The all encompassing Google, known for its “accidental” data collecting, is getting cosy with MasterCard and Citigroup. Together the trio have come up with technology which will allow customers to use their Android mobile phones to buy items by waving their smartphones in front of a small reader at the checkout counter.
According to the WSJ the scheme would start with holders of Citigroup-issued debit and credit cards being able to use the service by activating a mobile payment application developed for one current handset.
Google has also said that it will not take a cut of any of the transaction fees. Instead, Google will be using NFC to boost its advertising business.
Sources told the Wall Street Journal that Google would use the technology as a way to offer retailers more data about their customers. This will help it target ads to mobile-device users near their stores.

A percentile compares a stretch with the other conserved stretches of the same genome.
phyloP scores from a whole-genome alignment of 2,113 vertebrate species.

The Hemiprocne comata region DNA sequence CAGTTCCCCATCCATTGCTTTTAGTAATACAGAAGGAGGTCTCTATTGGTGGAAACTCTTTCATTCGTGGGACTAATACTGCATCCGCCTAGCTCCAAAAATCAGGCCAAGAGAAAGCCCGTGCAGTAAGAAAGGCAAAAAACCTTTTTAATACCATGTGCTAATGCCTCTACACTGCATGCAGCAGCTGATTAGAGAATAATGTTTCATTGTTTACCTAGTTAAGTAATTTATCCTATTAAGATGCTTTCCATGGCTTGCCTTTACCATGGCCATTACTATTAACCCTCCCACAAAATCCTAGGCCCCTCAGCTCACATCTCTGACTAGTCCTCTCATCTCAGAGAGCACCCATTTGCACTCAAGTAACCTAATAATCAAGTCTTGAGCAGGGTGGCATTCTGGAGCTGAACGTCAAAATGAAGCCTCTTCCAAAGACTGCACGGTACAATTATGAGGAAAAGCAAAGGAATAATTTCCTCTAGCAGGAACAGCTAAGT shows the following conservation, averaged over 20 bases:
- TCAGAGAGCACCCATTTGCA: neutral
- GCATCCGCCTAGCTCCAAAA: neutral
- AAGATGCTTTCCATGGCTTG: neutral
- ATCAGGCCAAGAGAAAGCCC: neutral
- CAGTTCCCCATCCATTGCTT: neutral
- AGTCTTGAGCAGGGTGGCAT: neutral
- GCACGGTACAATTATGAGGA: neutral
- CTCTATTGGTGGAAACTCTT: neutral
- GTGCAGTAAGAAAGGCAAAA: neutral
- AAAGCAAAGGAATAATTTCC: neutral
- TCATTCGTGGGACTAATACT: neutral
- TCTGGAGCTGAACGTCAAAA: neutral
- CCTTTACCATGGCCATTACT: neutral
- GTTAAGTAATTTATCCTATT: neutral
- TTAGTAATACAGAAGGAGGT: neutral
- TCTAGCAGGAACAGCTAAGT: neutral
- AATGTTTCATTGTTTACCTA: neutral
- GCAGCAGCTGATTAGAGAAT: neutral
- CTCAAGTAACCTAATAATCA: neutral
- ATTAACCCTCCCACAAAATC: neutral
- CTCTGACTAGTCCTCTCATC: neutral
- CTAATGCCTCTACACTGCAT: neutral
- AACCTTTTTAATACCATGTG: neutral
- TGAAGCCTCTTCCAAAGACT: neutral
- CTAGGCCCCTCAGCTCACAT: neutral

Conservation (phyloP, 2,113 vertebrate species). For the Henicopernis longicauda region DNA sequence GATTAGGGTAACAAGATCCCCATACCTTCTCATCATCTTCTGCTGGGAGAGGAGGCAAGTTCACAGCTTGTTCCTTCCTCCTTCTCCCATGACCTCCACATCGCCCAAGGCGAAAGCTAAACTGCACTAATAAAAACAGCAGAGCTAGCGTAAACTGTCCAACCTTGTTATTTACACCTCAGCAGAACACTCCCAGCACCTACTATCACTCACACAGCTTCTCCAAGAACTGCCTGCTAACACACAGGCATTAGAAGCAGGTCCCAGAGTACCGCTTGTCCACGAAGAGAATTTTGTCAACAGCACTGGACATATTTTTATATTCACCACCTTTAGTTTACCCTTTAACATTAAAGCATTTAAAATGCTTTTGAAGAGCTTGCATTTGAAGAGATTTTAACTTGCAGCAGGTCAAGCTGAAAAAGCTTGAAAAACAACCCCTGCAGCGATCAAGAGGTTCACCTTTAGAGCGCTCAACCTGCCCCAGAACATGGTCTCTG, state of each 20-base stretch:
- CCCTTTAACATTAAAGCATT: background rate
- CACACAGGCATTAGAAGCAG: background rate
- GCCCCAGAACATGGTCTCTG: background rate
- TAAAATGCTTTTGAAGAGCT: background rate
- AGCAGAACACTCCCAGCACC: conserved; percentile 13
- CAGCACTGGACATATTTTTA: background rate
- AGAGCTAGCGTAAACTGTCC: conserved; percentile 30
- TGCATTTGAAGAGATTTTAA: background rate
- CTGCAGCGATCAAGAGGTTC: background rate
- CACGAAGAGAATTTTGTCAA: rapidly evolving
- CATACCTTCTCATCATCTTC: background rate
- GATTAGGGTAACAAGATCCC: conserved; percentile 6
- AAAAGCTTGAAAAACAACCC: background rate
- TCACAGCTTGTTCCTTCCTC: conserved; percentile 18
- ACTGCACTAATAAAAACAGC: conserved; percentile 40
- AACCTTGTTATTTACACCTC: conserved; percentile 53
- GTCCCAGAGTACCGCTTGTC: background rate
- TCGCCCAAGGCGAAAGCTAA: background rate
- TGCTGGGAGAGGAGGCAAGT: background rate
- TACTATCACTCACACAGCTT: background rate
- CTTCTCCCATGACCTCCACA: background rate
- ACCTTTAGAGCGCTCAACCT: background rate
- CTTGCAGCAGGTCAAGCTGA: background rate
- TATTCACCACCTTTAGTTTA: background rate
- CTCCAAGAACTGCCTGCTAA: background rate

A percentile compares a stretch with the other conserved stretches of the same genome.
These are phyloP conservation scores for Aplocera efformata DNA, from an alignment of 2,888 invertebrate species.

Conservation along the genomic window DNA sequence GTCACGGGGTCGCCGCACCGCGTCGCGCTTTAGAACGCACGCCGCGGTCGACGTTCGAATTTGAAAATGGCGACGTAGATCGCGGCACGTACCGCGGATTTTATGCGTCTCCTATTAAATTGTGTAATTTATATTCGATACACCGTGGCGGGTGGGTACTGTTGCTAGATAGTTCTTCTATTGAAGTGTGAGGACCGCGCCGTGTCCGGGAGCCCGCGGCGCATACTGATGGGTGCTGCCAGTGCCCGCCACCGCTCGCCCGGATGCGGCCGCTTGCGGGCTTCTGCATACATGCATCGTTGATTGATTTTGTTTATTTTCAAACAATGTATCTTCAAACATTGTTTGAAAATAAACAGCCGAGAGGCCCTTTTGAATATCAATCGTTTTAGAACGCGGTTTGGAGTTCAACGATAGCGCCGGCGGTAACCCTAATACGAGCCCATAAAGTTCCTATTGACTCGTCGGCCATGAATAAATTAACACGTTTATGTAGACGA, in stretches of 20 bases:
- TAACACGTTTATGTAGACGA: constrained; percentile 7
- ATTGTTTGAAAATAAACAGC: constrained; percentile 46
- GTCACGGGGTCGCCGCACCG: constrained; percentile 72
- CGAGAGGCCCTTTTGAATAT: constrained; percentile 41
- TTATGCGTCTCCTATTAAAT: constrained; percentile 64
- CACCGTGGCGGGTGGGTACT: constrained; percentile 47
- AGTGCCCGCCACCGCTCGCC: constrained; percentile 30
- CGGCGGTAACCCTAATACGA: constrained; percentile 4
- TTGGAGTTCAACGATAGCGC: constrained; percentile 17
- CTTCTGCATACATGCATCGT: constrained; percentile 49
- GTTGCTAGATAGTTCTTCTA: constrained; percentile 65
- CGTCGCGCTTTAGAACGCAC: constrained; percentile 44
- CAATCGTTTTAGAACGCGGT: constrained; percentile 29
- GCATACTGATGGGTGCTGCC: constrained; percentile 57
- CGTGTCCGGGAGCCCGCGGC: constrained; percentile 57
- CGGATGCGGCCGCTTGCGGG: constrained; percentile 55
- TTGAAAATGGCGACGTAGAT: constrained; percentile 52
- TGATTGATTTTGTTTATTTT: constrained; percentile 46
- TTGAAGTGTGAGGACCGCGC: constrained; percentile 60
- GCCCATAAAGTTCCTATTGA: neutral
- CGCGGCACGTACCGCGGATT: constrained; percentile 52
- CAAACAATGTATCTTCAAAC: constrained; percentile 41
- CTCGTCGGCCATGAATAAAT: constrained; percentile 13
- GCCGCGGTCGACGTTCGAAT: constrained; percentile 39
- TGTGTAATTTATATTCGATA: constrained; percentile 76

Sounds rather like data harvesting.
Privacy advocate Big Brother Watch has its concerns. Daniel Hamilton, director, told TechEye: “Allowing people to pay for goods with their mobile phones would be an interesting step forward in development of contactless payment systems.
“While there are clear advantages for consumers in using such systems in terms of both ease and speed, it is important that retailers are straight with their customers about exactly how their data will be used.
“Contactless payment systems should be about customer convenience, not targeting advertising at unsuspecting consumers without the prior knowledge and expressed permission,” he added.
A Google spokesperson told TechEye that it doesn’t comment on rumour or speculation.